This wasn’t supposed to be fun. We were moving our lives, not taking a road trip. But you had to stop and snap a picture of every polyp, stand before the World’s Largest Lodged Corn Kernel, just to say you saw it, witness the gold-gloss skin of this mired giant. It could fill the space between us—the humming gearshift, your skirt hem blotted in yellow stains, because you had to visit the tapeworm petting zoo, appetites larger than every piece of dusty furniture in my truck bed. Everything gets swallowed here. Every last piece of us evaporates. And now where will we sleep? Where will you hide your diary, stow your threadbare underwear old as teenage children? Your underwear is gone, as is your diary, each secret sentence digested down to meaningless letters, even the serifs snapping away. I read your secrets, took notes in a similarly secret diary. My words tracking your words are also lost now. But I remember: You said you’d disappear if I couldn’t stop being so serious, so determined not to laugh at all we’ve lost. An empty truck bed in the rear-view, tires spinning in slosh, nothing but knotted, red small intestine walls out the window, unobstructed by you and your stained skirt and digested secrets, because you jumped at the last town, tucked and rolled, gave up on leaving by leaving me.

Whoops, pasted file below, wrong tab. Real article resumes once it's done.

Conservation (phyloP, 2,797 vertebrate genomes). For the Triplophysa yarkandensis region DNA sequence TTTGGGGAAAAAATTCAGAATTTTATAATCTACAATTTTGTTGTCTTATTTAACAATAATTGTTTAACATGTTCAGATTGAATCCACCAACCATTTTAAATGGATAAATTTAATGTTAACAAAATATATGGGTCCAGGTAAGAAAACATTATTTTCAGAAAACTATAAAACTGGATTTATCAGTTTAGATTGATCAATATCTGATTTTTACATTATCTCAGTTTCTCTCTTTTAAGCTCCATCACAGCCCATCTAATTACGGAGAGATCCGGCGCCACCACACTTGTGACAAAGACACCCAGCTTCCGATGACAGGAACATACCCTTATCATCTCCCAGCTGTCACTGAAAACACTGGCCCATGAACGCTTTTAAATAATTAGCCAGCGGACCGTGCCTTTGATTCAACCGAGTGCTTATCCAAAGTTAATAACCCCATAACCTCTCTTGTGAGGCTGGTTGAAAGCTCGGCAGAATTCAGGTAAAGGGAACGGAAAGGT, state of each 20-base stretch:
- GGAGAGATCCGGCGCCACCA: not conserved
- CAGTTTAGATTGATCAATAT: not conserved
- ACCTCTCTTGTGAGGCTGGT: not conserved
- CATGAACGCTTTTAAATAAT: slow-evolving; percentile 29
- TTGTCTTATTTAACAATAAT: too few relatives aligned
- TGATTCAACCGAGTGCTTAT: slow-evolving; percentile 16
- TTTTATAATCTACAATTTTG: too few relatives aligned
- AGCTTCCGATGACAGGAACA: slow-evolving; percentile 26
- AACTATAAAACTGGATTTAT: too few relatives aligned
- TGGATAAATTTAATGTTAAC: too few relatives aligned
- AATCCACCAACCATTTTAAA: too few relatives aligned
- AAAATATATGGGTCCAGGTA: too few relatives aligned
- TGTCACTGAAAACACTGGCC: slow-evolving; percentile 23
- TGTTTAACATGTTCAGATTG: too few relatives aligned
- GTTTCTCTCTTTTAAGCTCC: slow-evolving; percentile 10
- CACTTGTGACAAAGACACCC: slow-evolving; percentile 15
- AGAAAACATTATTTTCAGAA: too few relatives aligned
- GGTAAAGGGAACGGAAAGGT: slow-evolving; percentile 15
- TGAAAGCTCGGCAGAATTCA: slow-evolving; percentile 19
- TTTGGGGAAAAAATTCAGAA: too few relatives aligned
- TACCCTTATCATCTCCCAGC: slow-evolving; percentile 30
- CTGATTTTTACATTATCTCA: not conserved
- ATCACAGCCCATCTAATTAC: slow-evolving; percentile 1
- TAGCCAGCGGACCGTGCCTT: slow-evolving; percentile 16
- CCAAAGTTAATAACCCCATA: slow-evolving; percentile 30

Dustin M. Hoffman is the author of the story collection One-Hundred-Knuckled Fist, winner of the 2015 Prairie Schooner Book Prize. He spent ten years painting houses in Michigan before getting his MFA from Bowling Green State University and his PhD from Western Michigan University. His stories have recently appeared in Pleiades, Smokelong Quarterly, Bat City Review, Juked, Cimarron Review, The Journal, and The Threepenny Review. He is an assistant professor of creative writing at Winthrop University in South Carolina. You can visit his site here: http://dustinmhoffman.com/
Photo by Richard P J Lambert